Art for the Hungry.

Tetsuya Ishida Human Production Chains at the Reina Sofia Museum

Tetsuya Ishida Human Production Chains at the Reina Sofia Museum

This young artist, who died in 2005, at only 31 years of age, and with barely 10 years of artistic trajectory, has left a legacy of criticism and surrealism towards Japanese society, towards technological development, the real estate bubble, politics, towards education… a society that transforms us into working ants, robots and humanoids with no time for anything but production, serial labor, consumption and competitiveness between us.


The order of the day is the effects that we all suffer for this type of life and that Tetsuya Ishida reflects very well in his work: existential crisis, loneliness, anxiety, depression, incommunicado… ” Self-portrait of another” is the artist’s first major retrospective outside his country, and he traveled to Chicago afterwards. Lost childhood is another of their recurring themes, schoolchildren involved in social machinery preparing them for serial work, as machines that are being programmed with a much studied purpose. We try to get into the cog of the productive chain, from inculcated children, symbolized by the artist in his settings of chains of assemblies, packaging, bodies-object, buildings-human, human-insect, humanoid… etc. Ishida’s vision takes us to a society on the brink of existential crisis.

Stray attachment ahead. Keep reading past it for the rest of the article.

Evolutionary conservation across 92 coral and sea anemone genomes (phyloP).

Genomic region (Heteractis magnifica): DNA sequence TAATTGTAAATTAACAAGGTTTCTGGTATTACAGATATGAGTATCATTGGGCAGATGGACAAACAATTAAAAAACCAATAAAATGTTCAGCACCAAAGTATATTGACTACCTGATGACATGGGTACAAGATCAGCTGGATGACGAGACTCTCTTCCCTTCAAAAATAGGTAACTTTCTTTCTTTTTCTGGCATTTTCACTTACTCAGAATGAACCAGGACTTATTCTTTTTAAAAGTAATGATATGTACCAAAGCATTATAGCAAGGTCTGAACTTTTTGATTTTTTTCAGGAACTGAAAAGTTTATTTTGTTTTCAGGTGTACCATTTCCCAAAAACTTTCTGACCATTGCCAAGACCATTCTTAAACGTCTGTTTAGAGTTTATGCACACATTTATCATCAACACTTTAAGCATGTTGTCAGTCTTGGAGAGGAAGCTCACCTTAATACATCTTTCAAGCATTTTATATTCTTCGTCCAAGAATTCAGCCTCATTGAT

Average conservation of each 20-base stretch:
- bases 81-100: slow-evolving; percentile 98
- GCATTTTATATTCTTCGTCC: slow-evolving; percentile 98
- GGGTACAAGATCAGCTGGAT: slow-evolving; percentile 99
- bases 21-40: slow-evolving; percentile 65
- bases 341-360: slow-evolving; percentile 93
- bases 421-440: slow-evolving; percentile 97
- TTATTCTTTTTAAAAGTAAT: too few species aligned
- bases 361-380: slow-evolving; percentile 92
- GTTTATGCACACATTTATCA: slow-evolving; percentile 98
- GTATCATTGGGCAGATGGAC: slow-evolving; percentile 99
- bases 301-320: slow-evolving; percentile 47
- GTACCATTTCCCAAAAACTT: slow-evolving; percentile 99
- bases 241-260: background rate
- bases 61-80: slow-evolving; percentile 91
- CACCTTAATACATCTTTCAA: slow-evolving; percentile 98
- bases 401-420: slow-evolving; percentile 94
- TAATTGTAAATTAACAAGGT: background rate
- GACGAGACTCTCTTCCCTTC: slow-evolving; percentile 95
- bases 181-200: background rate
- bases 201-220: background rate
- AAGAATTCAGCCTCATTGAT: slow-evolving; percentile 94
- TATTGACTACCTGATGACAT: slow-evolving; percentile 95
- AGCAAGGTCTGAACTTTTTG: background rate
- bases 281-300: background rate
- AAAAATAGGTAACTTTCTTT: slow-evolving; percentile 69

In 1991, Japan went through a deep recession that marked an entire generation and inevitably Tetsuya, affecting his work and leading to his possible “suicide” in 2005. His well-known work in the Land of the Rising Sun is becoming more and more valued, selling a year after his death one of his works in the “Asian Contemporary Art” by 780,000 HKD.


Exhibition organized by the Reina Sofia Museum in the Velazquez Palace of El Retiro Park.


Until 8 September, 2019 / Palacio de Velázquez, Retiro Park. Admission is free.



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